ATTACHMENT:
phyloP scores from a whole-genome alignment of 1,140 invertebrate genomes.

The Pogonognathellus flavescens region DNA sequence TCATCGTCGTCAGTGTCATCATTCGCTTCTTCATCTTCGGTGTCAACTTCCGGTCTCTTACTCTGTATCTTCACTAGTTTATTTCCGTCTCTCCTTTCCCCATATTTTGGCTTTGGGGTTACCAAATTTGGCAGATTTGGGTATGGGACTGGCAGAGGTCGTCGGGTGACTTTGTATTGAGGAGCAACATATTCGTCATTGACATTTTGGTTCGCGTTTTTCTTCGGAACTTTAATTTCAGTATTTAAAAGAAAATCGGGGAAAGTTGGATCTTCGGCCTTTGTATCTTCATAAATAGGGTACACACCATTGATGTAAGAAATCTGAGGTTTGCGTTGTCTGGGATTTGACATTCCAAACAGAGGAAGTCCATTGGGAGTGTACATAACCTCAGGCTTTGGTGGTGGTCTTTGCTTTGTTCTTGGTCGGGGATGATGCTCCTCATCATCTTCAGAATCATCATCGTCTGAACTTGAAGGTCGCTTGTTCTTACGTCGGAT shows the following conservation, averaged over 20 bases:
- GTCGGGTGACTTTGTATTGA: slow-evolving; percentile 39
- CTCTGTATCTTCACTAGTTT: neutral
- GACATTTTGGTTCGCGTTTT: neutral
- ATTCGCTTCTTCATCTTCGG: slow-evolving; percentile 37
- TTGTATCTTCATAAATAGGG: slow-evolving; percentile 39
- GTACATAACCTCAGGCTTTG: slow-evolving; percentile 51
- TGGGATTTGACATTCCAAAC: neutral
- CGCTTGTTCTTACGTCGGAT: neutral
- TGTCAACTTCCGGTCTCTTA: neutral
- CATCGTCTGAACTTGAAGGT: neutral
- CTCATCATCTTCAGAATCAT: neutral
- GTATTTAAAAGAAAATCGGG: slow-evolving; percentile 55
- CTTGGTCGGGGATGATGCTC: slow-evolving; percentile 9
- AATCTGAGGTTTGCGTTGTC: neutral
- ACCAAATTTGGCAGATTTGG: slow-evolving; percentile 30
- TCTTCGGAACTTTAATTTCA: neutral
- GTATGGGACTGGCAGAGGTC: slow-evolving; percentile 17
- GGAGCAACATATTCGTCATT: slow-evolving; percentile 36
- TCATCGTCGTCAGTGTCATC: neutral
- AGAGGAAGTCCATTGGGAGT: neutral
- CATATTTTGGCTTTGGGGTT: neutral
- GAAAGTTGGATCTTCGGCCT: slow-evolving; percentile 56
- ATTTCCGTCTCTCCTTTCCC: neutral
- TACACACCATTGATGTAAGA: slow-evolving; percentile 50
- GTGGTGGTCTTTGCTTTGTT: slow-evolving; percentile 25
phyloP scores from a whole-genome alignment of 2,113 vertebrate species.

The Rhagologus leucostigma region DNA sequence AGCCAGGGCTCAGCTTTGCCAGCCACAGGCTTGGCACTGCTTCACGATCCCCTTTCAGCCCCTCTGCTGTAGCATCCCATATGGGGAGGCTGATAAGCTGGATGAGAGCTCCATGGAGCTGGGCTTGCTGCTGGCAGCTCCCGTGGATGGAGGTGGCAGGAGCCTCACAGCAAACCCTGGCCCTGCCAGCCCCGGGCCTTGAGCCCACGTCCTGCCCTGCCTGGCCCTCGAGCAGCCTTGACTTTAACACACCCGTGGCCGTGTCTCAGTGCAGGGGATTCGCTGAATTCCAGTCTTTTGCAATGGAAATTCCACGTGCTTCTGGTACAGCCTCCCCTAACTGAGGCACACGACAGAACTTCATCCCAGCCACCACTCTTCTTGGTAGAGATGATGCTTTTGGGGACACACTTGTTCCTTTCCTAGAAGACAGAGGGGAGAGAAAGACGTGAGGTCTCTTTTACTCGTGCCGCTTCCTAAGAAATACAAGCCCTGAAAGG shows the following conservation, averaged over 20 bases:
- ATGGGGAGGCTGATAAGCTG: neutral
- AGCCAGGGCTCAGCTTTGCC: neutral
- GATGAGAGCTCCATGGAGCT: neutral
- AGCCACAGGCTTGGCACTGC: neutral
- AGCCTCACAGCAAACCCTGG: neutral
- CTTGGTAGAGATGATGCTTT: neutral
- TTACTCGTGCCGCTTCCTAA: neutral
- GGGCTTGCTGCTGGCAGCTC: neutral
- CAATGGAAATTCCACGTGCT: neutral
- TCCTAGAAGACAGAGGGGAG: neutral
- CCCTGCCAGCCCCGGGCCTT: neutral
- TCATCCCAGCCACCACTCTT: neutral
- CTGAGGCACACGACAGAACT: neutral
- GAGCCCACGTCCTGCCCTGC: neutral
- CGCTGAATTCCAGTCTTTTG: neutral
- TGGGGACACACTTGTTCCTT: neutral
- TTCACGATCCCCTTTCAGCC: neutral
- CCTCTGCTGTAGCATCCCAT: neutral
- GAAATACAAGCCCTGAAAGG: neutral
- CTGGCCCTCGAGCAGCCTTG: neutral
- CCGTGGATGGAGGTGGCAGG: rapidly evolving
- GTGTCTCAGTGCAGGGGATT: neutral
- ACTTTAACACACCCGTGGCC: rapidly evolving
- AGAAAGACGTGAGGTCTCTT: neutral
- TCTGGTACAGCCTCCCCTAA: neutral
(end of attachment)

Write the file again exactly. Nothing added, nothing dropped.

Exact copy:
phyloP scores from a whole-genome alignment of 1,140 invertebrate genomes.

The Pogonognathellus flavescens region DNA sequence TCATCGTCGTCAGTGTCATCATTCGCTTCTTCATCTTCGGTGTCAACTTCCGGTCTCTTACTCTGTATCTTCACTAGTTTATTTCCGTCTCTCCTTTCCCCATATTTTGGCTTTGGGGTTACCAAATTTGGCAGATTTGGGTATGGGACTGGCAGAGGTCGTCGGGTGACTTTGTATTGAGGAGCAACATATTCGTCATTGACATTTTGGTTCGCGTTTTTCTTCGGAACTTTAATTTCAGTATTTAAAAGAAAATCGGGGAAAGTTGGATCTTCGGCCTTTGTATCTTCATAAATAGGGTACACACCATTGATGTAAGAAATCTGAGGTTTGCGTTGTCTGGGATTTGACATTCCAAACAGAGGAAGTCCATTGGGAGTGTACATAACCTCAGGCTTTGGTGGTGGTCTTTGCTTTGTTCTTGGTCGGGGATGATGCTCCTCATCATCTTCAGAATCATCATCGTCTGAACTTGAAGGTCGCTTGTTCTTACGTCGGAT shows the following conservation, averaged over 20 bases:
- GTCGGGTGACTTTGTATTGA: slow-evolving; percentile 39
- CTCTGTATCTTCACTAGTTT: neutral
- GACATTTTGGTTCGCGTTTT: neutral
- ATTCGCTTCTTCATCTTCGG: slow-evolving; percentile 37
- TTGTATCTTCATAAATAGGG: slow-evolving; percentile 39
- GTACATAACCTCAGGCTTTG: slow-evolving; percentile 51
- TGGGATTTGACATTCCAAAC: neutral
- CGCTTGTTCTTACGTCGGAT: neutral
- TGTCAACTTCCGGTCTCTTA: neutral
- CATCGTCTGAACTTGAAGGT: neutral
- CTCATCATCTTCAGAATCAT: neutral
- GTATTTAAAAGAAAATCGGG: slow-evolving; percentile 55
- CTTGGTCGGGGATGATGCTC: slow-evolving; percentile 9
- AATCTGAGGTTTGCGTTGTC: neutral
- ACCAAATTTGGCAGATTTGG: slow-evolving; percentile 30
- TCTTCGGAACTTTAATTTCA: neutral
- GTATGGGACTGGCAGAGGTC: slow-evolving; percentile 17
- GGAGCAACATATTCGTCATT: slow-evolving; percentile 36
- TCATCGTCGTCAGTGTCATC: neutral
- AGAGGAAGTCCATTGGGAGT: neutral
- CATATTTTGGCTTTGGGGTT: neutral
- GAAAGTTGGATCTTCGGCCT: slow-evolving; percentile 56
- ATTTCCGTCTCTCCTTTCCC: neutral
- TACACACCATTGATGTAAGA: slow-evolving; percentile 50
- GTGGTGGTCTTTGCTTTGTT: slow-evolving; percentile 25
phyloP scores from a whole-genome alignment of 2,113 vertebrate species.

The Rhagologus leucostigma region DNA sequence AGCCAGGGCTCAGCTTTGCCAGCCACAGGCTTGGCACTGCTTCACGATCCCCTTTCAGCCCCTCTGCTGTAGCATCCCATATGGGGAGGCTGATAAGCTGGATGAGAGCTCCATGGAGCTGGGCTTGCTGCTGGCAGCTCCCGTGGATGGAGGTGGCAGGAGCCTCACAGCAAACCCTGGCCCTGCCAGCCCCGGGCCTTGAGCCCACGTCCTGCCCTGCCTGGCCCTCGAGCAGCCTTGACTTTAACACACCCGTGGCCGTGTCTCAGTGCAGGGGATTCGCTGAATTCCAGTCTTTTGCAATGGAAATTCCACGTGCTTCTGGTACAGCCTCCCCTAACTGAGGCACACGACAGAACTTCATCCCAGCCACCACTCTTCTTGGTAGAGATGATGCTTTTGGGGACACACTTGTTCCTTTCCTAGAAGACAGAGGGGAGAGAAAGACGTGAGGTCTCTTTTACTCGTGCCGCTTCCTAAGAAATACAAGCCCTGAAAGG shows the following conservation, averaged over 20 bases:
- ATGGGGAGGCTGATAAGCTG: neutral
- AGCCAGGGCTCAGCTTTGCC: neutral
- GATGAGAGCTCCATGGAGCT: neutral
- AGCCACAGGCTTGGCACTGC: neutral
- AGCCTCACAGCAAACCCTGG: neutral
- CTTGGTAGAGATGATGCTTT: neutral
- TTACTCGTGCCGCTTCCTAA: neutral
- GGGCTTGCTGCTGGCAGCTC: neutral
- CAATGGAAATTCCACGTGCT: neutral
- TCCTAGAAGACAGAGGGGAG: neutral
- CCCTGCCAGCCCCGGGCCTT: neutral
- TCATCCCAGCCACCACTCTT: neutral
- CTGAGGCACACGACAGAACT: neutral
- GAGCCCACGTCCTGCCCTGC: neutral
- CGCTGAATTCCAGTCTTTTG: neutral
- TGGGGACACACTTGTTCCTT: neutral
- TTCACGATCCCCTTTCAGCC: neutral
- CCTCTGCTGTAGCATCCCAT: neutral
- GAAATACAAGCCCTGAAAGG: neutral
- CTGGCCCTCGAGCAGCCTTG: neutral
- CCGTGGATGGAGGTGGCAGG: rapidly evolving
- GTGTCTCAGTGCAGGGGATT: neutral
- ACTTTAACACACCCGTGGCC: rapidly evolving
- AGAAAGACGTGAGGTCTCTT: neutral
- TCTGGTACAGCCTCCCCTAA: neutral